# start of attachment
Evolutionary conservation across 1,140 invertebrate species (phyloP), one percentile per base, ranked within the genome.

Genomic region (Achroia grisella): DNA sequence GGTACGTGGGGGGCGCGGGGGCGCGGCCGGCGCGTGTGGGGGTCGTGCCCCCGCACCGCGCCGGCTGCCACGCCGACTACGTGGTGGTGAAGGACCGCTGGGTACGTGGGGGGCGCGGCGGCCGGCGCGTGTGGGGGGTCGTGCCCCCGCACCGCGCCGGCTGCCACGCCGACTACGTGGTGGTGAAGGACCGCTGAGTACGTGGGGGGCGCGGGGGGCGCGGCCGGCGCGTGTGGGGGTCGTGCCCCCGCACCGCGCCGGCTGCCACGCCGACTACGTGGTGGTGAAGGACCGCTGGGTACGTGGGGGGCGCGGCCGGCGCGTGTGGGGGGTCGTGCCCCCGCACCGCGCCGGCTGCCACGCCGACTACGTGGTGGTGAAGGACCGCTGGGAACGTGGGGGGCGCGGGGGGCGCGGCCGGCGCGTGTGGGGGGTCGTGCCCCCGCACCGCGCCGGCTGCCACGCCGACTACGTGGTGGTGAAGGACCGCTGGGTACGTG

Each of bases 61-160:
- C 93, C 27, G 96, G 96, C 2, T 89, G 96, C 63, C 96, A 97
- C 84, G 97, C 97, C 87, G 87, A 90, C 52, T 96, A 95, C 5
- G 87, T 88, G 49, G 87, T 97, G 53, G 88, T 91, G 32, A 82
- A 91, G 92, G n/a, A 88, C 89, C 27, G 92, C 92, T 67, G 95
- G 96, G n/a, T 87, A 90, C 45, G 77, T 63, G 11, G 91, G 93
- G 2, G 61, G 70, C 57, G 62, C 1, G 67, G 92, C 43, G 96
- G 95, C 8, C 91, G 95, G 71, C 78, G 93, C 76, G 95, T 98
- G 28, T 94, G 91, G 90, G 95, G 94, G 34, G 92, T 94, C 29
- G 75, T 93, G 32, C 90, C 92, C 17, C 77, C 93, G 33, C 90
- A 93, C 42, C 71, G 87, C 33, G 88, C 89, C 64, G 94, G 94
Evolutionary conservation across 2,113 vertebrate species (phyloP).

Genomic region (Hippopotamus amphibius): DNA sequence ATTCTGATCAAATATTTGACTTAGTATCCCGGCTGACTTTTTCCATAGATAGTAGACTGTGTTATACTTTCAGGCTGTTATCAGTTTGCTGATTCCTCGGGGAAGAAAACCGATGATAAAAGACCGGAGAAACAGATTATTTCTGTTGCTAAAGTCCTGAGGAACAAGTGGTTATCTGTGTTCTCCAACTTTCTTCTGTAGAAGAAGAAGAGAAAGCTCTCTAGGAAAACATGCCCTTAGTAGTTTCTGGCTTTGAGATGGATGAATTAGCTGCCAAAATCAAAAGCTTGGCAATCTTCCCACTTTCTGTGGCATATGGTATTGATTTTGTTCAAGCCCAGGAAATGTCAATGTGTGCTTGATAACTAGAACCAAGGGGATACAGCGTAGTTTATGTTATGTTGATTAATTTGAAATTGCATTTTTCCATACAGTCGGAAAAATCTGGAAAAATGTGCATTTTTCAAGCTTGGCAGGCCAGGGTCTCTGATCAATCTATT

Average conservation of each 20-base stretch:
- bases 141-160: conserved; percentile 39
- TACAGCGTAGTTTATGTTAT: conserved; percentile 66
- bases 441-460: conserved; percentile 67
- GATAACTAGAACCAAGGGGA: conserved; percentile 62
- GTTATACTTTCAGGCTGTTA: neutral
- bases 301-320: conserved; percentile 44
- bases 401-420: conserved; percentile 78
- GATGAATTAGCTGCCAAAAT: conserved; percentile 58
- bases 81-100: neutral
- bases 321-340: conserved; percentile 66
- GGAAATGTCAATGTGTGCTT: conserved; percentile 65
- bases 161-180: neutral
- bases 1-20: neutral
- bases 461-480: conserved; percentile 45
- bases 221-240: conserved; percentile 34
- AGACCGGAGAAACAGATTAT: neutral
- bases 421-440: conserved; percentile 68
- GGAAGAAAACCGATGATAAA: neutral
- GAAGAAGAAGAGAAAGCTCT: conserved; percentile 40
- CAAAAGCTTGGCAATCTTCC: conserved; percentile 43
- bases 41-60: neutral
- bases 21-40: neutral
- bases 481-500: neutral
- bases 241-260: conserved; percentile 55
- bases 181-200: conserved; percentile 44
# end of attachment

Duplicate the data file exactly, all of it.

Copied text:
Evolutionary conservation across 1,140 invertebrate species (phyloP), one percentile per base, ranked within the genome.

Genomic region (Achroia grisella): DNA sequence GGTACGTGGGGGGCGCGGGGGCGCGGCCGGCGCGTGTGGGGGTCGTGCCCCCGCACCGCGCCGGCTGCCACGCCGACTACGTGGTGGTGAAGGACCGCTGGGTACGTGGGGGGCGCGGCGGCCGGCGCGTGTGGGGGGTCGTGCCCCCGCACCGCGCCGGCTGCCACGCCGACTACGTGGTGGTGAAGGACCGCTGAGTACGTGGGGGGCGCGGGGGGCGCGGCCGGCGCGTGTGGGGGTCGTGCCCCCGCACCGCGCCGGCTGCCACGCCGACTACGTGGTGGTGAAGGACCGCTGGGTACGTGGGGGGCGCGGCCGGCGCGTGTGGGGGGTCGTGCCCCCGCACCGCGCCGGCTGCCACGCCGACTACGTGGTGGTGAAGGACCGCTGGGAACGTGGGGGGCGCGGGGGGCGCGGCCGGCGCGTGTGGGGGGTCGTGCCCCCGCACCGCGCCGGCTGCCACGCCGACTACGTGGTGGTGAAGGACCGCTGGGTACGTG

Each of bases 61-160:
- C 93, C 27, G 96, G 96, C 2, T 89, G 96, C 63, C 96, A 97
- C 84, G 97, C 97, C 87, G 87, A 90, C 52, T 96, A 95, C 5
- G 87, T 88, G 49, G 87, T 97, G 53, G 88, T 91, G 32, A 82
- A 91, G 92, G n/a, A 88, C 89, C 27, G 92, C 92, T 67, G 95
- G 96, G n/a, T 87, A 90, C 45, G 77, T 63, G 11, G 91, G 93
- G 2, G 61, G 70, C 57, G 62, C 1, G 67, G 92, C 43, G 96
- G 95, C 8, C 91, G 95, G 71, C 78, G 93, C 76, G 95, T 98
- G 28, T 94, G 91, G 90, G 95, G 94, G 34, G 92, T 94, C 29
- G 75, T 93, G 32, C 90, C 92, C 17, C 77, C 93, G 33, C 90
- A 93, C 42, C 71, G 87, C 33, G 88, C 89, C 64, G 94, G 94
Evolutionary conservation across 2,113 vertebrate species (phyloP).

Genomic region (Hippopotamus amphibius): DNA sequence ATTCTGATCAAATATTTGACTTAGTATCCCGGCTGACTTTTTCCATAGATAGTAGACTGTGTTATACTTTCAGGCTGTTATCAGTTTGCTGATTCCTCGGGGAAGAAAACCGATGATAAAAGACCGGAGAAACAGATTATTTCTGTTGCTAAAGTCCTGAGGAACAAGTGGTTATCTGTGTTCTCCAACTTTCTTCTGTAGAAGAAGAAGAGAAAGCTCTCTAGGAAAACATGCCCTTAGTAGTTTCTGGCTTTGAGATGGATGAATTAGCTGCCAAAATCAAAAGCTTGGCAATCTTCCCACTTTCTGTGGCATATGGTATTGATTTTGTTCAAGCCCAGGAAATGTCAATGTGTGCTTGATAACTAGAACCAAGGGGATACAGCGTAGTTTATGTTATGTTGATTAATTTGAAATTGCATTTTTCCATACAGTCGGAAAAATCTGGAAAAATGTGCATTTTTCAAGCTTGGCAGGCCAGGGTCTCTGATCAATCTATT

Average conservation of each 20-base stretch:
- bases 141-160: conserved; percentile 39
- TACAGCGTAGTTTATGTTAT: conserved; percentile 66
- bases 441-460: conserved; percentile 67
- GATAACTAGAACCAAGGGGA: conserved; percentile 62
- GTTATACTTTCAGGCTGTTA: neutral
- bases 301-320: conserved; percentile 44
- bases 401-420: conserved; percentile 78
- GATGAATTAGCTGCCAAAAT: conserved; percentile 58
- bases 81-100: neutral
- bases 321-340: conserved; percentile 66
- GGAAATGTCAATGTGTGCTT: conserved; percentile 65
- bases 161-180: neutral
- bases 1-20: neutral
- bases 461-480: conserved; percentile 45
- bases 221-240: conserved; percentile 34
- AGACCGGAGAAACAGATTAT: neutral
- bases 421-440: conserved; percentile 68
- GGAAGAAAACCGATGATAAA: neutral
- GAAGAAGAAGAGAAAGCTCT: conserved; percentile 40
- CAAAAGCTTGGCAATCTTCC: conserved; percentile 43
- bases 41-60: neutral
- bases 21-40: neutral
- bases 481-500: neutral
- bases 241-260: conserved; percentile 55
- bases 181-200: conserved; percentile 44